There’s no denying that the big chop is a great way to bring your natural hair dreams to life. However, there are some facts about this trendy technique that you may want to consider before cutting off your locks. Here are five pros and cons you should think over.

Big chop pro #1: Easy to manage

As we noted above, the big chop leaves you with your natural texture, which can save you time during your hair care routine. Since you only have one texture to deal with, it’s much easier for you to understand what your natural hair needs, instead of dealing with a transitioning mane.

Big chop pro #2: Low-maintenance hairstyles

Carefree, low maintenance styles your forte? The big chop will become your BFF in no time. Shortcuts and seamless styling go hand-in-hand, and when you add your curly locks into the mix, it only gets better. In many cases, all you need are heat-free hair-styling products like the L’Oréal Paris Advanced Hairstyle CURVE It Elastic Curl Mousse and a brush or comb to bring your desired big chop hairstyles to life.

Editor’s tip: On the hunt for a hair-styling tool that can help define your natural texture? Learn How to Use a Curl Sponge on Natural Hair.

Big chop pro #3: Water will not ruin your hairstyle

Your days of running for cover during a rainstorm are over! While it’s essential to keep your relaxed strands away from water for fear of your hair reverting to your natural texture, there is no need to worry once you opt for the big chop.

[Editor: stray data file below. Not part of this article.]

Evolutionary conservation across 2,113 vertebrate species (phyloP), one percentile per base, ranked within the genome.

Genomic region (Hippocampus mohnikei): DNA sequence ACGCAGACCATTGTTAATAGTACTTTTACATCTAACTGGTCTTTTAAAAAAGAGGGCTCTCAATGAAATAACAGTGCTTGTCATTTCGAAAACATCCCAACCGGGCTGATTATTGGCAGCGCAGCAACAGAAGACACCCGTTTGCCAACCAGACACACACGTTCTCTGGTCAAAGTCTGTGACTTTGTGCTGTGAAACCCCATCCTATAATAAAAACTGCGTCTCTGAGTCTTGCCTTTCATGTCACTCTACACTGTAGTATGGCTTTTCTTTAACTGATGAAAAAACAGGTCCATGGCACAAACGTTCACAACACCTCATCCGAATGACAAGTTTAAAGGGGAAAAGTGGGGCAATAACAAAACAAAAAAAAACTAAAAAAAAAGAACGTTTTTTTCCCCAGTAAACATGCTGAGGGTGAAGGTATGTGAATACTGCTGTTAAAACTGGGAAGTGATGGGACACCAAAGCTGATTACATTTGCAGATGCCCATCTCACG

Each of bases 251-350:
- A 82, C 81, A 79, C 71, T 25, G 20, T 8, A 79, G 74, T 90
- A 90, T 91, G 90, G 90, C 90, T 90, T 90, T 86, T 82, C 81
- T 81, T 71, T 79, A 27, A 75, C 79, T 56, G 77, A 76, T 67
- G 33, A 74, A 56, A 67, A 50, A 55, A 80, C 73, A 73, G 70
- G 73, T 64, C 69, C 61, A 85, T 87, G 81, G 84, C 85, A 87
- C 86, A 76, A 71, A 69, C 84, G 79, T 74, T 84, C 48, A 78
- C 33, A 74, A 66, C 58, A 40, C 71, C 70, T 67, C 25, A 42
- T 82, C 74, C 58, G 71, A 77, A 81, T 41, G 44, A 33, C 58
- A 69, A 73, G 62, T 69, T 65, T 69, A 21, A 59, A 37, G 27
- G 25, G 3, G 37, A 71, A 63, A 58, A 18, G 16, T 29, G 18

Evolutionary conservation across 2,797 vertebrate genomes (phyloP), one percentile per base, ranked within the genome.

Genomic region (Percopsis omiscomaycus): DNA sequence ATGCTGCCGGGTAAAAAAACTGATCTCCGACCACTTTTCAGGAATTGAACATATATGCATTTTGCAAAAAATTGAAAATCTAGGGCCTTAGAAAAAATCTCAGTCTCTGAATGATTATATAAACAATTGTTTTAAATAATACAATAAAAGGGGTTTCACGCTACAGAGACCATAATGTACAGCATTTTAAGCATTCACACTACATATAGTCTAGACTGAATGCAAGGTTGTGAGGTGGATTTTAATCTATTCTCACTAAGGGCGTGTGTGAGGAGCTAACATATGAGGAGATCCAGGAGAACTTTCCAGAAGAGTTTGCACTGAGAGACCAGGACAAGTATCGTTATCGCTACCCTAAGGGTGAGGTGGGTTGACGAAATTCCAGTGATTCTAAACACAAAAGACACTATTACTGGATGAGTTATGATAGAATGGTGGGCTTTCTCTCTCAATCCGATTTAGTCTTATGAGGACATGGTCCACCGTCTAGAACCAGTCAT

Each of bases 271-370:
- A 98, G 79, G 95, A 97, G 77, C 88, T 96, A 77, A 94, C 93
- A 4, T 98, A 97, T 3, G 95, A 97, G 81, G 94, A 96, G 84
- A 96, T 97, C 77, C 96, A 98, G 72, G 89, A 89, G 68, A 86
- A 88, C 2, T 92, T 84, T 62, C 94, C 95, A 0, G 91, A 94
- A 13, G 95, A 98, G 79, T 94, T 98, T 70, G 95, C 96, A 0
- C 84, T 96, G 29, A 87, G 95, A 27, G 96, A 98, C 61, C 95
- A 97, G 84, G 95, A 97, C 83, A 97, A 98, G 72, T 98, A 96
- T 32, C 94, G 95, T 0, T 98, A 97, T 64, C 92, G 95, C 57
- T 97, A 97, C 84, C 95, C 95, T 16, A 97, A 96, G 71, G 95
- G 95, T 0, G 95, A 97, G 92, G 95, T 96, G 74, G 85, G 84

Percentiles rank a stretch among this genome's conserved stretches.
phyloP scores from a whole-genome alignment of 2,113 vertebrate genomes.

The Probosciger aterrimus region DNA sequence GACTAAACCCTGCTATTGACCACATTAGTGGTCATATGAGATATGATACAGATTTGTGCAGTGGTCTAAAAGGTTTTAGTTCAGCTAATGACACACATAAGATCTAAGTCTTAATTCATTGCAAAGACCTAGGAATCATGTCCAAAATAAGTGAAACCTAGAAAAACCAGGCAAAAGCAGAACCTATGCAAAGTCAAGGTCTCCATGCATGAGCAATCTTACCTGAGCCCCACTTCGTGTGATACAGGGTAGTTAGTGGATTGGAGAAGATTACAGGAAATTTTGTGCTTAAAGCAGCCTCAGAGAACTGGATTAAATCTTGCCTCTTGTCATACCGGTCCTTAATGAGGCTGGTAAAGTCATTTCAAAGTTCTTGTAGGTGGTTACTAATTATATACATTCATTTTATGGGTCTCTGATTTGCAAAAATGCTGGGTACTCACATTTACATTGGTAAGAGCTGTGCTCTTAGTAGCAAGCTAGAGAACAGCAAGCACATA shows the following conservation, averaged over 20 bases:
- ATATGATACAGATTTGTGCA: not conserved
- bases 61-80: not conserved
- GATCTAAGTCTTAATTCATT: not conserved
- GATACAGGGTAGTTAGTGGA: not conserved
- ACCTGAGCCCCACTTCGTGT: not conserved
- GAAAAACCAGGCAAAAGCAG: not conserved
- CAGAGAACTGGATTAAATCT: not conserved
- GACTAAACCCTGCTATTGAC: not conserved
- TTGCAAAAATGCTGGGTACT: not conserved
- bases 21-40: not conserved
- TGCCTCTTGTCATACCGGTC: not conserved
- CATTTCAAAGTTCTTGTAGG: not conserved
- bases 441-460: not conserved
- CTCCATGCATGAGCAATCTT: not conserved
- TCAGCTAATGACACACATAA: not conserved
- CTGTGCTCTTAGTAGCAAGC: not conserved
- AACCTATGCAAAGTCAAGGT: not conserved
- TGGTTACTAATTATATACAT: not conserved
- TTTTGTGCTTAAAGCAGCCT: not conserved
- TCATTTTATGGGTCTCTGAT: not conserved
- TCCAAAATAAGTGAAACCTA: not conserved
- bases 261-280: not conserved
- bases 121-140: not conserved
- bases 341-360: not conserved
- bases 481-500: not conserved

Big chop con #1: Your look will change

This one can be a pro or a con, depending on how you look at it. On the one hand, you’ll have a brand-new look that’s bound to turn heads. On the other, if you’ve grown accustomed to your long locks, getting the big chop can sometimes be more than you bargained for. Sure, you’ll still look as gorgeous as you usually do, but it’s possible that you may not like the way how short hair looks on you. You may want to see how your hair will look with a short wig to get a better idea of what you’re in for before taking the plunge.

Big chop con #2: You’ll need to be patient

Patience is key, no matter what technique you choose. While you are likely eager to explore the versatility of natural hairstyles, like it or not, some hairstyles require long hair, so you’ll need to give your locks time to grow. Speaking of which…


Chances are good, you’re probably ready to work your way to long, textured strands and hoping that process will be fast—and we don’t blame you! However, the myth that your hair grows faster after the big chop is simply not true. According to the American Academy of Dermatology, hair grows about six inches in a year, whether you cut your hair or not.

The best way to encourage length retention is to stay consistent with a healthy hair care routine. Make sure to use a strengthening hair care system and opt for low-manipulation hairstyles in addition to playing with protective hairstyles.